Finning International, based in Vancouver, British Columbia, is a heavy equipment dealership that sells and services products manufactured by Caterpillar Inc.–earth-moving equipment, logging equipment, backhoes and graders–the yellow behemoths that are familiar on any large construction site. With annual sales of $1.5 billion, Finning is one of the largest heavy equipment dealerships in the world. The firm’s subsidiaries in the UK and Chile are primarily Caterpillar dealerships.
Formerly a mainframe shop, running in-house developed legacy applications on a Bull mainframe, Finning decided to align itself more closely with Caterpillar’s suite of applications. According to Rick Tipple, Manager of Systems Development and Operations, the core system, an ERP application called Dealer Business System (DBS), was developed by Caterpillar for the IBM i, so a move to IBM Power was necessary.
Once the new system was up and running, one of the things Tipple quickly found out how fast disk space was consumed. Disk drives continually accumulate wasted and disorganized space, reducing capacity and degrading system performance. Companies can spend a great deal of time and money managing disk storage but most find it difficult to standardize procedures and optimize disk utilization throughout their environment, even using the IBM supplied system tools.
“The big question was how could we control our DASD,” Tipple says. “I talked to a few people in other firms. Several told me they had written CL programs in an attempt to manage their DASD, but it seemed to me there must be a software firm that had developed a professional solution for everyone. That way we wouldn’t have to reinvent the wheel and could share the benefit of their R&D efforts and client experience. Eventually, an IBM technician recommended DASD-Plus. The rest is history.”
DASD-Plus is a comprehensive, menu-driven solution for managing iSeries disk utilization. On the fly, DASD-Plus performs up to 25 different routines, such as clearing history logs and resizing libraries, job queues and objects. The routines perform time-consuming storage management tasks automatically, and on a regularly scheduled basis. Under the hood DASD-Plus includes a series of Save Disk Space utilities that manage disk space used by the operating system and applications, based on user-defined rules. Users have the ability to limit the libraries and objects that Save Disk Space utilities examine. In addition, DASD-Plus can operate in “What-if ” mode, which simulates running the utilities without making permanent changes. Reclaim Disk Space functions, a subgroup of the Save Disk Space utilities; reduce disk usage by removing, re-organizing and re-sizing various objects that are no longer needed.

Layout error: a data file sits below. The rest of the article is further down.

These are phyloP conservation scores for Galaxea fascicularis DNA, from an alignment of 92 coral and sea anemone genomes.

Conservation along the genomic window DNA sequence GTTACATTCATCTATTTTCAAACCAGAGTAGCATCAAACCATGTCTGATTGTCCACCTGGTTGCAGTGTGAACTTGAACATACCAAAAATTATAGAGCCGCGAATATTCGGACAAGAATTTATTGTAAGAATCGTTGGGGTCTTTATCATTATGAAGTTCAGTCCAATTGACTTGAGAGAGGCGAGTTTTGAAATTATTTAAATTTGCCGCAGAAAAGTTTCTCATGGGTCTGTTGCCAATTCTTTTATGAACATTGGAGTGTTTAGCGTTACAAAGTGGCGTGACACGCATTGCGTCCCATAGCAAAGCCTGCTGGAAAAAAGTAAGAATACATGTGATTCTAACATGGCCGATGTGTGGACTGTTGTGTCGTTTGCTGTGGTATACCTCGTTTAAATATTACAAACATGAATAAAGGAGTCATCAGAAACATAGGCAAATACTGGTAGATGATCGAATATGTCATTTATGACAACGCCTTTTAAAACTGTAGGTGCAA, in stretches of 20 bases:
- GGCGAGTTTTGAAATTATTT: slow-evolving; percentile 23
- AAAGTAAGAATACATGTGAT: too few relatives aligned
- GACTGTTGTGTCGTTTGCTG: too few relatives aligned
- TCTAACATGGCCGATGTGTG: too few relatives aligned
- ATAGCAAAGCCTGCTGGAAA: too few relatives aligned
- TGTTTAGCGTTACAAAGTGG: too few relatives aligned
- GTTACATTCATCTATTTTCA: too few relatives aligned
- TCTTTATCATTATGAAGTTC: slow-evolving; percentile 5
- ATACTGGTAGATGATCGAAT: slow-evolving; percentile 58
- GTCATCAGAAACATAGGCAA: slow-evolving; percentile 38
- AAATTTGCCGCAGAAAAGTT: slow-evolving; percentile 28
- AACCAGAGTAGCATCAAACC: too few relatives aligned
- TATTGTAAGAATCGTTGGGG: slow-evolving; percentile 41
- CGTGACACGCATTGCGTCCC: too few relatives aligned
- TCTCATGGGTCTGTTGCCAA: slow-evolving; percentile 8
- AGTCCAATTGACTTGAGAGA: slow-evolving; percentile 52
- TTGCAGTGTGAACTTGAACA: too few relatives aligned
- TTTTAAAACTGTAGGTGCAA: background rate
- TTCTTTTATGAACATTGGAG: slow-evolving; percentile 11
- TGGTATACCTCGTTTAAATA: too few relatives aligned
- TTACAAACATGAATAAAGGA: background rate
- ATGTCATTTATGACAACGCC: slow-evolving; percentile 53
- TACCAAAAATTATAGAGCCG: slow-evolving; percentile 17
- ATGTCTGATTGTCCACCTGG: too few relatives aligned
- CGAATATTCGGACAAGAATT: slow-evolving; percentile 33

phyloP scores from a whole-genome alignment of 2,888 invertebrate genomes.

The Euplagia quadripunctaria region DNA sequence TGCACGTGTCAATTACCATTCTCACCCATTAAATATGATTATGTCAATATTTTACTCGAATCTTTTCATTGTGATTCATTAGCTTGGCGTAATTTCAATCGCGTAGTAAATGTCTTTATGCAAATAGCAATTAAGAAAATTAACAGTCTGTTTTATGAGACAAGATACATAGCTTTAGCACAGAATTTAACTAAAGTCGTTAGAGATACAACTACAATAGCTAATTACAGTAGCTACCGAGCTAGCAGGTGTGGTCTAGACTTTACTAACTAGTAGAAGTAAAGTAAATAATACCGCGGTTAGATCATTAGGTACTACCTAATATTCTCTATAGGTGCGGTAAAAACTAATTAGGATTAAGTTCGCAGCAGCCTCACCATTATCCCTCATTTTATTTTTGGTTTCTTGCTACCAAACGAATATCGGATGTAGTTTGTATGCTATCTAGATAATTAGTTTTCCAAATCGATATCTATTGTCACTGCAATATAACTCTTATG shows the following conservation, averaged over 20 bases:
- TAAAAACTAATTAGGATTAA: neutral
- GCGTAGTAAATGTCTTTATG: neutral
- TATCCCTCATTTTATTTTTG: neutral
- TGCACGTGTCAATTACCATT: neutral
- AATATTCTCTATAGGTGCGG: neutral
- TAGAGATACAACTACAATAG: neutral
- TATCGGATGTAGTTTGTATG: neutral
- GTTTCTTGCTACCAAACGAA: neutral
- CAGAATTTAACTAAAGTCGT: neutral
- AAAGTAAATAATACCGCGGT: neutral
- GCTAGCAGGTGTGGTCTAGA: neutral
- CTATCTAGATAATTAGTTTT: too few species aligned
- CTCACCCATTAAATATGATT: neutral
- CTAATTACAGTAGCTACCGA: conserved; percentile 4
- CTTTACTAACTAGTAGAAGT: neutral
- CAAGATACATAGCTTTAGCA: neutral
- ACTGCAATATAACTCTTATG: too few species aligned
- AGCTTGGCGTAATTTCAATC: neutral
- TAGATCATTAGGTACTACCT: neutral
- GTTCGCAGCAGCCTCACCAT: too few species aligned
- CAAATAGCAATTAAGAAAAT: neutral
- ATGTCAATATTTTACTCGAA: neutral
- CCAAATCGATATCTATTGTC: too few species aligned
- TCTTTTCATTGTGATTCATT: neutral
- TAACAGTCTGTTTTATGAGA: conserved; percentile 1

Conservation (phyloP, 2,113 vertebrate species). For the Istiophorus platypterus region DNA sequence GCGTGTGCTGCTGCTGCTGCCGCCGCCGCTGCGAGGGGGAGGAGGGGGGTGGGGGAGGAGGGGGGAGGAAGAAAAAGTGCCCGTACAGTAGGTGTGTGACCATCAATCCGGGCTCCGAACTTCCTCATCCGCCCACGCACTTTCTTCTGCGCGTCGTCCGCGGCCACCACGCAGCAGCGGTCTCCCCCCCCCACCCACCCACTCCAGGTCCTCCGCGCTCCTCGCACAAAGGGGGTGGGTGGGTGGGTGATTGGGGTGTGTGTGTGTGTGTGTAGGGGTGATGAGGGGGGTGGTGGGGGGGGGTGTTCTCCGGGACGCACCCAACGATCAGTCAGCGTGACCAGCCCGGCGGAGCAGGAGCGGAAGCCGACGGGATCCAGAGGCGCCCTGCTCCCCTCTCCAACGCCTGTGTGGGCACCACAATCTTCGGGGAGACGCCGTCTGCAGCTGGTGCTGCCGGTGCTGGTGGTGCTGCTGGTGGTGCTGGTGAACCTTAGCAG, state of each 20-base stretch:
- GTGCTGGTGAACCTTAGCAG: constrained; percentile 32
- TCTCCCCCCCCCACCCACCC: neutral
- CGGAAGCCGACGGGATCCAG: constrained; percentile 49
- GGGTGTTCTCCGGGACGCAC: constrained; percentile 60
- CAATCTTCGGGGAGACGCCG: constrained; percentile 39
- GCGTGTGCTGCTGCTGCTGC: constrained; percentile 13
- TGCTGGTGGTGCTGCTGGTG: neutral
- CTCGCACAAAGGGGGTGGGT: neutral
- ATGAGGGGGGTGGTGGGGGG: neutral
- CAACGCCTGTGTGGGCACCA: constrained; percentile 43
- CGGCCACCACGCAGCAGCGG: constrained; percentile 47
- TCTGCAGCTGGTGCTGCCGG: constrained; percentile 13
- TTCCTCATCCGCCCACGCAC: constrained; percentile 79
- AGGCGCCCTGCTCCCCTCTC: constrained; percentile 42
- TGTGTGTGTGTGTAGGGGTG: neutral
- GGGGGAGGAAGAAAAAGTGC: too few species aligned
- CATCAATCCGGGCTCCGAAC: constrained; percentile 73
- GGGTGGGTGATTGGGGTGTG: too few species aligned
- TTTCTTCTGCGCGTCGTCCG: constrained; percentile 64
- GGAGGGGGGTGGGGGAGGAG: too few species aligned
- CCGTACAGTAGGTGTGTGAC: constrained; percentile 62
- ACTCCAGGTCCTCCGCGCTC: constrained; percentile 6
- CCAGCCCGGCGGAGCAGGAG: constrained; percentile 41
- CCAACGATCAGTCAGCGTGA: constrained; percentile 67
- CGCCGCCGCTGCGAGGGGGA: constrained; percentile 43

CLEANING UP THEIR DASD-ACT
“The Reclaim Disk Space function deals with output queues for spool files, message queues, journals, folders and a bunch of other things,” Tipple says. “The biggest thing for me was taking care of output queues, message queues and journals. I have fourteen hundred end-users, which means fourteen hundred message queues, and several hundred output queues. DASD-Plus allows me to make decisions and set parameters on each queue for how long I want to keep it available. Or, I can do a lump-sum change using generic naming. It is quite diverse.
“All I can say is that it was yours truly who was taking care of all the files and output queues on a manual basis, and it was becoming quite time consuming,” he says, “In a one-week period I was probably spending one-half to three-quarters of a day going through and trying to clean up output and message queues. Over the period of a year, that cost our firm several thousands of dollars. DASD-Plus easily paid for itself inside of a year. Now, we rely very heavily on it to keep all our queues in synch.”
Since DASD-Plus was installed, Finning’s IT operations have been outsourced, so Tipple is more distanced from day-to-day disk management. “The outfit that is running it for us now doesn’t know anything about DASD-Plus other than that it kicks in, does its own clean-up, and generates reports that I review,” Tipple says. “I’ve instructed a couple of staff members on how to add or update processes within the jobs it runs. But basically, it just runs every day and quite effectively does its own thing.”
Finning, one of the largest heavy equipment dealers in the world, moved off a Bull mainframe onto an IBM Power System. Finning’s IT department quickly found out how fast disk space was consumed and performance became degraded. Several attempts were made to manage DASD but none of them worked. Finning then tried DASD-Plus and immediately, disk space was reclaimed from several output queues and message queues.